If you want to talk about eye-opening, mis-treatment of the Male people you can go write for CNN.

      Again, if she is blogging about her experience and she experienced the flight, the food, and staying at a resort that was on its own island with hardly any opportunity to explore due to weather conditions; then I expect a blog about…… you guessed it!

      So shame on you for not writing your own blog.

      • So you don’t care about human rights in countries that you visit?

        Thailand is beautiful, who cares about child prostitution?

        Let’s all go to China and ignore the treatment of factory workers!

        Let’s go to India where honor killings are increasing and rape is considered normal!

        Seriously, what the hell?

        A travel blog, blogger, tourist, traveler- all human beings on earth- have a responsiblity to this planet. And that includes promoting healthy tourism to places that cherish human rights.

        • Those are all important things for sure, and everyone needs to consider all relevant factors before deciding where they want to visit. On the other hand, tourism and visiting places you don’t agree with 100% has some real upsides too for the destination and traveler. Either way, I think that is enough of that line of discussion for this miles and points blog.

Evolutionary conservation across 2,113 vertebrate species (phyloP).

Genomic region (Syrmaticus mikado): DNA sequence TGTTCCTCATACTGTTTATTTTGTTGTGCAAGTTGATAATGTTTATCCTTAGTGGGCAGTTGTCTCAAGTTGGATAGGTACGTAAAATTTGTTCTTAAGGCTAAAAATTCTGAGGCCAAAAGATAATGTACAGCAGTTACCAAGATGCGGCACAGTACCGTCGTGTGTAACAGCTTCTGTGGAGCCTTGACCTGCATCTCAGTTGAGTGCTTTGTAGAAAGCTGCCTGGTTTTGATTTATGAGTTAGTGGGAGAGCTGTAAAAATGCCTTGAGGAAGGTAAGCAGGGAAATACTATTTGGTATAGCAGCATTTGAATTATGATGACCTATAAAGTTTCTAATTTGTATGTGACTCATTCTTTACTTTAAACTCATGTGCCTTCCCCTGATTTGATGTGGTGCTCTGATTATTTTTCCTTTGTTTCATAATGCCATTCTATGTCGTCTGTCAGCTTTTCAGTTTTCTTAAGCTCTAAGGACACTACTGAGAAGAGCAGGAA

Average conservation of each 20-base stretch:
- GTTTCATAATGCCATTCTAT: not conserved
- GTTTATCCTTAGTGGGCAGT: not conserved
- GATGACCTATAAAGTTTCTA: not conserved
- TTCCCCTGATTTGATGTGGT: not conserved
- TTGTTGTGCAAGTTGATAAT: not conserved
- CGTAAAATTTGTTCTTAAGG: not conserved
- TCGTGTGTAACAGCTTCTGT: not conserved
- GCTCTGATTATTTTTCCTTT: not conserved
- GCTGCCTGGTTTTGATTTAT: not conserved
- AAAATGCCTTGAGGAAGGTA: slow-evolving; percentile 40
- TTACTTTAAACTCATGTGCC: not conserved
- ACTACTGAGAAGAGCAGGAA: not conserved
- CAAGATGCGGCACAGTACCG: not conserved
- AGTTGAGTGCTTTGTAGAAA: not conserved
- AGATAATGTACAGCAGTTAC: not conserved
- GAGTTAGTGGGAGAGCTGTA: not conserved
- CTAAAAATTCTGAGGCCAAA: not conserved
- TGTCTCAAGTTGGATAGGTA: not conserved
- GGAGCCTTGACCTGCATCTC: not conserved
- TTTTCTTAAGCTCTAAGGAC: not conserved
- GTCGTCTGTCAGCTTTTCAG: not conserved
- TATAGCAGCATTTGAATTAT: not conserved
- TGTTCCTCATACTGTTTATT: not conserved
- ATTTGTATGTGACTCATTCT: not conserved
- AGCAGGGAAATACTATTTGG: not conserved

• You name a country without human-rights issues, and I’ll be happy to send you on an all-expenses-paid trip there.

          Good luck.

    • This is not a political blog, and I think Summer and many other points bloggers have been clear in the past that discussions about this sort of thing belong elsewhere. This is not a trip I would have taken for plenty of reasons, and we might share some opinions, but this is Summer’s blog and I, for one, am glad to see a trip report uncolored by political rhetoric. Go where you go; I’ll do the same, and I’m sure Summer will continue to do so, as well. I hope she continues to write about it.

    • Who gives a sh.. about the political situation in the Maldives? If you are that concerned about politics you should be looking closer to home in a place called DC before you start talking about the Maldives. This is a travel blog and if you look at the political situation of the entire world you would probably not leave your house.